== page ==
This past week, I began to identify all my Gateway Ancestors – those are the folks who were the first to come to the U.S. In some cases, they don’t go back very far. For example, my maternal grandmother came with her mother and brother in 1912 to join her husband who had come earlier. Others came in the 1800’s, like my Leiningers and Kuhns, or the 1700’s, like my Landfairs and Hollingsheads, and some in the 1600’s, my Duers.
I decided to make a quick write up for each Gateway from their emigration to my parents. I wanted to tackle the Duers first because, well, I’m just enamored with them for one and two, they’ve been here for a long time so I figure if I start with the longest descents the rest will go quicker.
I came up with this idea after watching a National Genealogical Society (NGS) video from the May conference. I always intended to write about these ancestors but perhaps like you, never made the time or the effort to get that project done. I think the way that I’m proceeding makes it easier to get going on it. Here’s my plan:
- Identify who you’d like to write about. In my case, it was my Gateways.
- Go to wherever you keep your records for that individual and review them. I keep everything in several places – my personal tree on my desktop, on Ancestry.com and at MyHeritage.com. I also backup periodically to Dropbox and an external hard drive. Putting them in several places means I can gain access easily wherever I am, such as my home office, or out and about on my laptop or cell.
- Open up a Word doc. Give your work a title and add your name as the author. In the footer, add page numbers. I always use “Page 1 of 10” or whatever number where I’ve ended because families tend to pass around documents and not always copy all of the pages. This way, the receiver will know they obtained the complete work. I also included an asterisk in the title with an explanation in the footer noting the descendancy will be a direct line to my parents. I did this because most of them had large numbers of children and I really want to only focus on my line for this project. That’s not to say it isn’t important to research the siblings because it definitely is a must do but for this project, not so much. I also include my email address in the footer so people that discover this can contact me. I plan on posting it on my Gateway’s Gallery on Ancestry and under Biography on MyHeritage. I’m doing that so other researchers can find it easily as it will show up in the Search function on both sites.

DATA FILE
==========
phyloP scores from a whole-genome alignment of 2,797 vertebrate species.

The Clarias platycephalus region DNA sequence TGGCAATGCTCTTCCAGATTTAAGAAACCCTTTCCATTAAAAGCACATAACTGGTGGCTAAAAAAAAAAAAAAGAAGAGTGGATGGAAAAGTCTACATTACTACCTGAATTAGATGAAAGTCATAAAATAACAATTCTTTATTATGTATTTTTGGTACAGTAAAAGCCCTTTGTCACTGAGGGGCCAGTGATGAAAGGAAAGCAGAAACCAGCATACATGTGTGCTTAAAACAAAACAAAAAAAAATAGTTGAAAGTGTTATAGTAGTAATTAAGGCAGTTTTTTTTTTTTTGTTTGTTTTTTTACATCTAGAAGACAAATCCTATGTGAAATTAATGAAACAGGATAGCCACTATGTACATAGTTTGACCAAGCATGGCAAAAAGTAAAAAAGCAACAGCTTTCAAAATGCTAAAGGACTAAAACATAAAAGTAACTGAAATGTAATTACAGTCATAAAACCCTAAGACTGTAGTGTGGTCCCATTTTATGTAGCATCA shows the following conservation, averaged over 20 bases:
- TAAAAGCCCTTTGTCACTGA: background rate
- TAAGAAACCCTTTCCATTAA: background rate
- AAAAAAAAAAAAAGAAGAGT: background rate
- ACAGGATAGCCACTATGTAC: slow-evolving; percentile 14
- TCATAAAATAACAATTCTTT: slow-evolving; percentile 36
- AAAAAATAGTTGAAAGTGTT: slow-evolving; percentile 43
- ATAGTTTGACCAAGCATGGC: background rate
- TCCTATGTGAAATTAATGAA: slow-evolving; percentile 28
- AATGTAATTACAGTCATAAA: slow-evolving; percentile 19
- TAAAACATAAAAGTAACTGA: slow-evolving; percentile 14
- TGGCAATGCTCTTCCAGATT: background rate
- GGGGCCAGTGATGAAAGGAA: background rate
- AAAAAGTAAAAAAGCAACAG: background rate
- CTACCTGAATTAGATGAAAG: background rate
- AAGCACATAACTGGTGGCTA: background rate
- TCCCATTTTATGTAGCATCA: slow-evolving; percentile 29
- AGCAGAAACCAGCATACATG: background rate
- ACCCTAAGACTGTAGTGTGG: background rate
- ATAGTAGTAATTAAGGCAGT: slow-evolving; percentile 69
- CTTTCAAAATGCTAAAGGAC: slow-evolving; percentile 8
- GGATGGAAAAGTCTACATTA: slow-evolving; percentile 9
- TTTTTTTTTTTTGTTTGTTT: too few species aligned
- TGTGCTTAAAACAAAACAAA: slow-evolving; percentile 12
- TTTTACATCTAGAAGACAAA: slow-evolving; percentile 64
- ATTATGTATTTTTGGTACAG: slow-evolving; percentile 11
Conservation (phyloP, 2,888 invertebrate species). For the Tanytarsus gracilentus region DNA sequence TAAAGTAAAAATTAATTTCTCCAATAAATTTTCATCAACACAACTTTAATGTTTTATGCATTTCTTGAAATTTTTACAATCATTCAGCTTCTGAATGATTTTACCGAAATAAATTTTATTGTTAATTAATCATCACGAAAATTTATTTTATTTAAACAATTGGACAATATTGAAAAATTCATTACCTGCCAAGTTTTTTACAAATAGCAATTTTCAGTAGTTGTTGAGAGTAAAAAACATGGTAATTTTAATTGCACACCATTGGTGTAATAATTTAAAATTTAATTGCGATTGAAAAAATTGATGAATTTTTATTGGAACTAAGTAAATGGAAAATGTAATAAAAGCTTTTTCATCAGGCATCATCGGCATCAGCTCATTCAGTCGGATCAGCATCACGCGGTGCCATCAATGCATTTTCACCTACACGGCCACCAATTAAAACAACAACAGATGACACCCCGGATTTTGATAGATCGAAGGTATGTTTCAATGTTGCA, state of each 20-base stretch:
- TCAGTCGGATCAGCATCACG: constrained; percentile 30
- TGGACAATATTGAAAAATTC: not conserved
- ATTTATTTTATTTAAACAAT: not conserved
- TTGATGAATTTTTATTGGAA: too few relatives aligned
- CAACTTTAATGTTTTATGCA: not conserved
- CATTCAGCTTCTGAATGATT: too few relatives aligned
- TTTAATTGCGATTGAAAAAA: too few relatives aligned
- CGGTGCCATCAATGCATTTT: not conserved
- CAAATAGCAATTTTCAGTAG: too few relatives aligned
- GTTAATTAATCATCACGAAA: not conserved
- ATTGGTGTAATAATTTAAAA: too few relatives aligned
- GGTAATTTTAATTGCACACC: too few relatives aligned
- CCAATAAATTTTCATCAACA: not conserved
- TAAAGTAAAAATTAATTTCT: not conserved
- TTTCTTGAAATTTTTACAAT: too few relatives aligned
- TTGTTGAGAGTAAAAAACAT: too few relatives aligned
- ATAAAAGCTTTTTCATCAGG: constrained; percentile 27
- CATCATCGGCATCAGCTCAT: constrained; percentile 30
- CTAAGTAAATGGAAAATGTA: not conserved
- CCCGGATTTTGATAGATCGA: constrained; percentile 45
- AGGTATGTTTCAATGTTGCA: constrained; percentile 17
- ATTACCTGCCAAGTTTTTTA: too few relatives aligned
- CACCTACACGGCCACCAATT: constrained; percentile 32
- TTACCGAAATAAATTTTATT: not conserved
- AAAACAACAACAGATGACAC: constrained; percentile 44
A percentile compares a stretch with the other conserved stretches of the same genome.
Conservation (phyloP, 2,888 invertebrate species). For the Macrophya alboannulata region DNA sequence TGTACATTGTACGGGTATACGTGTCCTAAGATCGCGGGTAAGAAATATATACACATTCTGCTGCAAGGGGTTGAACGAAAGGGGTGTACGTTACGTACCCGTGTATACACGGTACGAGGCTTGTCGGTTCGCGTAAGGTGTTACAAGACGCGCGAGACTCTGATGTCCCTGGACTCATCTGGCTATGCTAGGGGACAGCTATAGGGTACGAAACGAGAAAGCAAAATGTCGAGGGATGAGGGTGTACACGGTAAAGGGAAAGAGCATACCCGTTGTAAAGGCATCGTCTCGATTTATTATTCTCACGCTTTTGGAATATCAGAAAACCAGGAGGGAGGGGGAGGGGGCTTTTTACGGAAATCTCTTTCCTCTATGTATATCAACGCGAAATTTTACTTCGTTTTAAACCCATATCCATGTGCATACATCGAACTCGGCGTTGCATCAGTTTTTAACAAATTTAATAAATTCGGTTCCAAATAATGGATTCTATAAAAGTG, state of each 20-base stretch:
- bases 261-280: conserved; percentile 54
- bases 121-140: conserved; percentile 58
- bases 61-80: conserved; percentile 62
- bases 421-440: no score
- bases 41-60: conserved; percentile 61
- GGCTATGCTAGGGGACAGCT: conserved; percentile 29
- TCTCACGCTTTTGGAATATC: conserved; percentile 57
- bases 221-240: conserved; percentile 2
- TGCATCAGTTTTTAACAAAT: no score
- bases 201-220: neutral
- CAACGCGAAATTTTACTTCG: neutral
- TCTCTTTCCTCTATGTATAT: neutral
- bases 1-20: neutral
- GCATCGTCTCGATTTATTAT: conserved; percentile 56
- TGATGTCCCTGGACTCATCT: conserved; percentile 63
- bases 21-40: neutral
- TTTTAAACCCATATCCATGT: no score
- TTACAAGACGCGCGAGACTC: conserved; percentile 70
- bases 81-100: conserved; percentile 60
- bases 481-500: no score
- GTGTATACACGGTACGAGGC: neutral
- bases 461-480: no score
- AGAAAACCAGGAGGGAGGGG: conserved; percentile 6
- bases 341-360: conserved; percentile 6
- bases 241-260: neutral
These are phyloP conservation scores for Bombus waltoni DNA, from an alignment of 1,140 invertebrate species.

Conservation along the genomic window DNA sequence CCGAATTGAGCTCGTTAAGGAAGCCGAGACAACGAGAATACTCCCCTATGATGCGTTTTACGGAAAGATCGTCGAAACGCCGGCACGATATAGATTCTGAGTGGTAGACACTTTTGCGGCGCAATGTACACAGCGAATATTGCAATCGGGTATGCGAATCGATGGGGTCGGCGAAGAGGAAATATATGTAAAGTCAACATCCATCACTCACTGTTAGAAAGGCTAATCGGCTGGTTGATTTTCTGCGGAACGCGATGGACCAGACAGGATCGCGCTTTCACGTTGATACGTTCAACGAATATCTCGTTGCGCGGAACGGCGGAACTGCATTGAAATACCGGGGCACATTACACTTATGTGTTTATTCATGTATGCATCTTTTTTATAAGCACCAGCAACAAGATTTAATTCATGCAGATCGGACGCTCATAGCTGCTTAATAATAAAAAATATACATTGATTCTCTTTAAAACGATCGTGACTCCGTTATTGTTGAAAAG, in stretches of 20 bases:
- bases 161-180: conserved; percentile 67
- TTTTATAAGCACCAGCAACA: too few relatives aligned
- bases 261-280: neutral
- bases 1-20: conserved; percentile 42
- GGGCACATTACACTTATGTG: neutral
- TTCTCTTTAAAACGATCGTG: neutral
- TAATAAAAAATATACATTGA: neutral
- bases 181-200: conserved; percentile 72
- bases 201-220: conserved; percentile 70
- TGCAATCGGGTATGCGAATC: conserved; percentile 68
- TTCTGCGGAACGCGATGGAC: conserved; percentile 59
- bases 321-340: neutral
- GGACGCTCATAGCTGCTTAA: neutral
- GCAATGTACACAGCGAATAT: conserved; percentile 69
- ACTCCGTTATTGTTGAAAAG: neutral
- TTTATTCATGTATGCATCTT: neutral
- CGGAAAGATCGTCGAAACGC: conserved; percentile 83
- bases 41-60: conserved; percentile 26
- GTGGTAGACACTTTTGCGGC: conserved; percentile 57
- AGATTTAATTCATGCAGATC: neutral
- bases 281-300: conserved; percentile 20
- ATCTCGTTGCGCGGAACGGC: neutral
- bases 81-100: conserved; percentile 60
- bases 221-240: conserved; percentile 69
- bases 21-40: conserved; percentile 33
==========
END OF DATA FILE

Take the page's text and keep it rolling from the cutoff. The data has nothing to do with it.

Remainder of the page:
- I selected using the NGS Quarterly style to write. I have no intention of ever submitting it to that organization for publication but I chose that style for several reasons. It’s formulaic (and boring, yes, but I’m not writing fiction nor am I trying to paint a picture of the ancestor’s life). Formulaic is good because it will be redundant writing, a sort of fill-in-the-blanks of the person’s life. I want that so I can analyze the information that I have acquired and identify any holes that I might have. I discovered immediately about Thomas that I had a “birth” date of 29 Sep 1663. It wasn’t a birthdate; it was the christening date. Does that matter? Yes, because I don’t know if he was christened on the day he was born, shortly after or as an adult. Given his death date, I can determine he was christened in his youth but not necessarily on his birthday. I also realized I never looked at his original christening record that is available on FindMyPast.org. Instead, I had relied on Ancestry’s Family Data Collection – Births. That’s a database of transcriptions first published in 2001. I needed to go back and find the original film to verify the information recorded was correct. It would be lovely to be able to go to Great Britain and view the original document but that’s not going to be happening anytime soon so I’ll have to do the best I can with the image. Another plus of the Quarterly style is that it will allow me to quickly determine how many people are in the line. With other styles, that information is not readily available. This style also provides more information about all of the couple’s children.